More than 3,000 U.S. hospitals, including all of U.S. News & World Report’s “top hospitals”, purchase reprocessed SUDs, according to the Association of Medical Device Reprocessors. Ninety percent of the Thomson Reuters Top 50 Cardiovascular Hospitals reprocess with market-leader Stryker Sustainability Solutions, according to the company.
WakeMed’s Growing Savings
Reprocessing at WakeMed has come a long way since the early days when WakeMed reprocessed EP cables in-house — much like many labs across the country had done with both EP catheters and cables prior to FDA regulation in 2000. After every case, clinicians conducted an initial cleaning of the catheters before sending them to the sterile processing department to be sterilized for reuse. It was a labor-intensive process.
In 2011, WakeMed began outsourcing reprocessing to third-party vendor Stryker Sustainability Solutions. Outsourcing reprocessing not only saved WakeMed valuable time, but also gave WakeMed insight on how to optimize its program and streamline processes for savings growth. On a continual basis, WakeMed and Stryker evaluate ways to increase WakeMed’s utilization of reprocessed devices in the EP lab.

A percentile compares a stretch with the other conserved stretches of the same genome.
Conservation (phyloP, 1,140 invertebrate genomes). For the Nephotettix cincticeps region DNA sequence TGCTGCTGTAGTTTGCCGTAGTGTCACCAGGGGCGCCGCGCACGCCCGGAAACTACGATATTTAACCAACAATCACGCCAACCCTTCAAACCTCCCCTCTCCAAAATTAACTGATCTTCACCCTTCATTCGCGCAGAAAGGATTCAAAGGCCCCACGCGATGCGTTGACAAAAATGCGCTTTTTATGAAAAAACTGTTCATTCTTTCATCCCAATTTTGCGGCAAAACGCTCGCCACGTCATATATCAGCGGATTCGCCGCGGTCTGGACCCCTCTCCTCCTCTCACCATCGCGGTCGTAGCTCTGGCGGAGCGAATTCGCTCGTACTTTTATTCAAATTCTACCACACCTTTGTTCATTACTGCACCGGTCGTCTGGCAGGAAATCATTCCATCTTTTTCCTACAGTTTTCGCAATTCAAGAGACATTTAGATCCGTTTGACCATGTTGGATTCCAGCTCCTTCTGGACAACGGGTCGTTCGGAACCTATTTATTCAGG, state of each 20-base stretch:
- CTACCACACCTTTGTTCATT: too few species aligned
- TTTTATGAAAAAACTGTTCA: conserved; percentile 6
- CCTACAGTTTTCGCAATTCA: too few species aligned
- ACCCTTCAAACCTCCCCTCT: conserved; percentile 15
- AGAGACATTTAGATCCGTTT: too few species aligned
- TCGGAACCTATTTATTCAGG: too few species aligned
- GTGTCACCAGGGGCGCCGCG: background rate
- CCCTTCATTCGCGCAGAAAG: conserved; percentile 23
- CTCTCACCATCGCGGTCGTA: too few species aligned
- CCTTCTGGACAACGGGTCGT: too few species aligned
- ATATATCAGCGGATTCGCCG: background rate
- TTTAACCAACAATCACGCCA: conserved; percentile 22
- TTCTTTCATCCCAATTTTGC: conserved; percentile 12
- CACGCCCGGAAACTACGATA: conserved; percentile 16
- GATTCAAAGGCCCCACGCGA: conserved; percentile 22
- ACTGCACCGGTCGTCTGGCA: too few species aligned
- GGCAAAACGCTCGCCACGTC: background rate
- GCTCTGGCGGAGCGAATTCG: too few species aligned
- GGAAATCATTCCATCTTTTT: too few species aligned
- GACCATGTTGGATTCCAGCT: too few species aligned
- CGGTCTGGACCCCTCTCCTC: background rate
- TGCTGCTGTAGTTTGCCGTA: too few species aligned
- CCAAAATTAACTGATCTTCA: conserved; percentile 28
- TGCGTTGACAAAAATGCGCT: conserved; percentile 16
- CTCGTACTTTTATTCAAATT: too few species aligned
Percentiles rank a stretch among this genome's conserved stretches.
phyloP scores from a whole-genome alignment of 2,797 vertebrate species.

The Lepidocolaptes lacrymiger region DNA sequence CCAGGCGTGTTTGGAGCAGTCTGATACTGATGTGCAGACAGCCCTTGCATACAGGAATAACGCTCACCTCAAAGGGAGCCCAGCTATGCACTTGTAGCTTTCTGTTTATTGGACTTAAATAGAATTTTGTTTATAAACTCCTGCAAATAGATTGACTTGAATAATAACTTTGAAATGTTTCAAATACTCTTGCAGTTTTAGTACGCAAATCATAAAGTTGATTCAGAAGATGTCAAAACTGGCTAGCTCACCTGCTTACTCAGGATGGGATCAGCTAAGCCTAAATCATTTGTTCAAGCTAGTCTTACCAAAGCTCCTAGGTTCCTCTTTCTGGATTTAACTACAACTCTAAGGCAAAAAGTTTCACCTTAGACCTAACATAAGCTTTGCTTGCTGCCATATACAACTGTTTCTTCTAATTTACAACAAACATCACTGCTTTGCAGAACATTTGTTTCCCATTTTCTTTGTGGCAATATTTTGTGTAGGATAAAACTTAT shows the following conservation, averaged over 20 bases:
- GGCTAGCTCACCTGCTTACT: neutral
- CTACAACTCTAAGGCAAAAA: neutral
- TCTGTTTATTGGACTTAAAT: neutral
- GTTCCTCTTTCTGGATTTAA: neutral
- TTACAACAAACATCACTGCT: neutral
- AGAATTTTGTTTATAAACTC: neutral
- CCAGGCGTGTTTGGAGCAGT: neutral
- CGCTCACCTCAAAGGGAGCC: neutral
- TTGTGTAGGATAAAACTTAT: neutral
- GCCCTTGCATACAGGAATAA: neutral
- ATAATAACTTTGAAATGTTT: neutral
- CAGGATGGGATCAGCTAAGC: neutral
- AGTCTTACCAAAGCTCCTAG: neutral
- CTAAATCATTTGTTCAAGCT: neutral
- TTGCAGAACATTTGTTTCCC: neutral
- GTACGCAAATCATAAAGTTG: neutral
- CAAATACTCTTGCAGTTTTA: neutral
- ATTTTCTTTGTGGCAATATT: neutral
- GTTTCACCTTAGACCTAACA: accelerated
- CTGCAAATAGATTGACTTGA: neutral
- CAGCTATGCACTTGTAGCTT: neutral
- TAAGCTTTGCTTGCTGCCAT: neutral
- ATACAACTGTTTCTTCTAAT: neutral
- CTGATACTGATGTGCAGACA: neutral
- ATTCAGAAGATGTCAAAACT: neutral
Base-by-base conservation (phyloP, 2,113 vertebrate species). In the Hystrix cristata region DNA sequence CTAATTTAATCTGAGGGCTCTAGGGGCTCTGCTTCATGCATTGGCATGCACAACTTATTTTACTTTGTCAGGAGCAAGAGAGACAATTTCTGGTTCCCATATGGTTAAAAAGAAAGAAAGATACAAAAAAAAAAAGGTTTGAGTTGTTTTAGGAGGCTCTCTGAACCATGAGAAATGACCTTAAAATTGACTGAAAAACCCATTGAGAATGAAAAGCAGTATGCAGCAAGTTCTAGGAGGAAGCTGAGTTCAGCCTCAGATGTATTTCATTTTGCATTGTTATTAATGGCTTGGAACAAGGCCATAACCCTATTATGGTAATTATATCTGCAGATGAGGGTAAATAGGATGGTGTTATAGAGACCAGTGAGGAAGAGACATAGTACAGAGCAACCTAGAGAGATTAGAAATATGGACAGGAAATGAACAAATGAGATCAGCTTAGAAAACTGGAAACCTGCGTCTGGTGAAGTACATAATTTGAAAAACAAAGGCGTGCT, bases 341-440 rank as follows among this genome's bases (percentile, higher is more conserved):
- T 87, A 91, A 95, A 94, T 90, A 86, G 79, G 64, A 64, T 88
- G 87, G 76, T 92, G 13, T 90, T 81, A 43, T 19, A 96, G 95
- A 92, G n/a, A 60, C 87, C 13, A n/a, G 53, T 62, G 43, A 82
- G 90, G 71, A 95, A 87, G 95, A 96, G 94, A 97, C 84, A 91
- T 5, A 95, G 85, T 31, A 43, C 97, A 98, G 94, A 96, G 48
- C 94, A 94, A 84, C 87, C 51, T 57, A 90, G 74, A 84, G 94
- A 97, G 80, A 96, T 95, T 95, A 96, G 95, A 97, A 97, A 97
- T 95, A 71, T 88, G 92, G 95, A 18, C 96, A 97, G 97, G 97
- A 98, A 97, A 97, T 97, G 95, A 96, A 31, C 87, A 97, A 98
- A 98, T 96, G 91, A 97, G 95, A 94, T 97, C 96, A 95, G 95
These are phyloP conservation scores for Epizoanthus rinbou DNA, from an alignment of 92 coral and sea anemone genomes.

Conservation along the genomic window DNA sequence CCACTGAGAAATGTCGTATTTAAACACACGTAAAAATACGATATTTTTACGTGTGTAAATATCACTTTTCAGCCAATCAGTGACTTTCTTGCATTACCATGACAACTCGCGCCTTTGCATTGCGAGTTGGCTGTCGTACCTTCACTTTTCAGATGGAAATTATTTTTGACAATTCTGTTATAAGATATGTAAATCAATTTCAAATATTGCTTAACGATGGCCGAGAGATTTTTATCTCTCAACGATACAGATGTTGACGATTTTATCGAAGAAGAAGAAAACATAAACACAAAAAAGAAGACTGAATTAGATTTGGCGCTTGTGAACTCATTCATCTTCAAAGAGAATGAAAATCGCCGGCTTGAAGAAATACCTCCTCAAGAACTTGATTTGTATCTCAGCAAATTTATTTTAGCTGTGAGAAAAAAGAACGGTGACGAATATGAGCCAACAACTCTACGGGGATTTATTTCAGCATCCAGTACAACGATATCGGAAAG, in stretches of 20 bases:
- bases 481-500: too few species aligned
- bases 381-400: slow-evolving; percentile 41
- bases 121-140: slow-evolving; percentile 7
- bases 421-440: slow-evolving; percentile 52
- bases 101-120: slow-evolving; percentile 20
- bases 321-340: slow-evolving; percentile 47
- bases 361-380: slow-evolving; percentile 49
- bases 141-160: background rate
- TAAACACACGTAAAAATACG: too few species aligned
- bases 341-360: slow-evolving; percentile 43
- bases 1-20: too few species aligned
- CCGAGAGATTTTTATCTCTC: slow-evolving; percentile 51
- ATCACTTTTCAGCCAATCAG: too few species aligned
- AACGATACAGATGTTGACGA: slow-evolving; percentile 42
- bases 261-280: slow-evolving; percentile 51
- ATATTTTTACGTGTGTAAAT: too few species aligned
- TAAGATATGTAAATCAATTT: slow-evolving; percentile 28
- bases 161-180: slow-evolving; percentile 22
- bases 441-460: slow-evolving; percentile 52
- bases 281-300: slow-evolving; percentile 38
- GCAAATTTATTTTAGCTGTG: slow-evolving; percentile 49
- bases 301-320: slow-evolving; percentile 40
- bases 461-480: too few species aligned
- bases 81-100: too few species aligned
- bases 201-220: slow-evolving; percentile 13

The partnership has paid off. The first year, program savings were just over $230,000. They’ve grown every year since, reaching a program high of $750,000 in 2014. Reprocessed devices purchased by WakeMed include EP catheters, EP cables, and diagnostic ultrasound catheters.
A Savings Setback at Duke
Duke University Heart Center has used third-party reprocessed SUDs in the EP lab since 2011. Having selected a different initial vendor than WakeMed, Duke achieved moderate savings results during the first two years of the program — not nearly at the same progressive pace of growth year-over-year as WakeMed’s program experienced. However, when Duke engaged a vendor that could reprocess a more complete portfolio of devices for its labs — including EP catheters and cables, diagnostic ultrasound catheters, and catheter introducer sheaths, Duke reached a record high $839,000 in savings in 2013.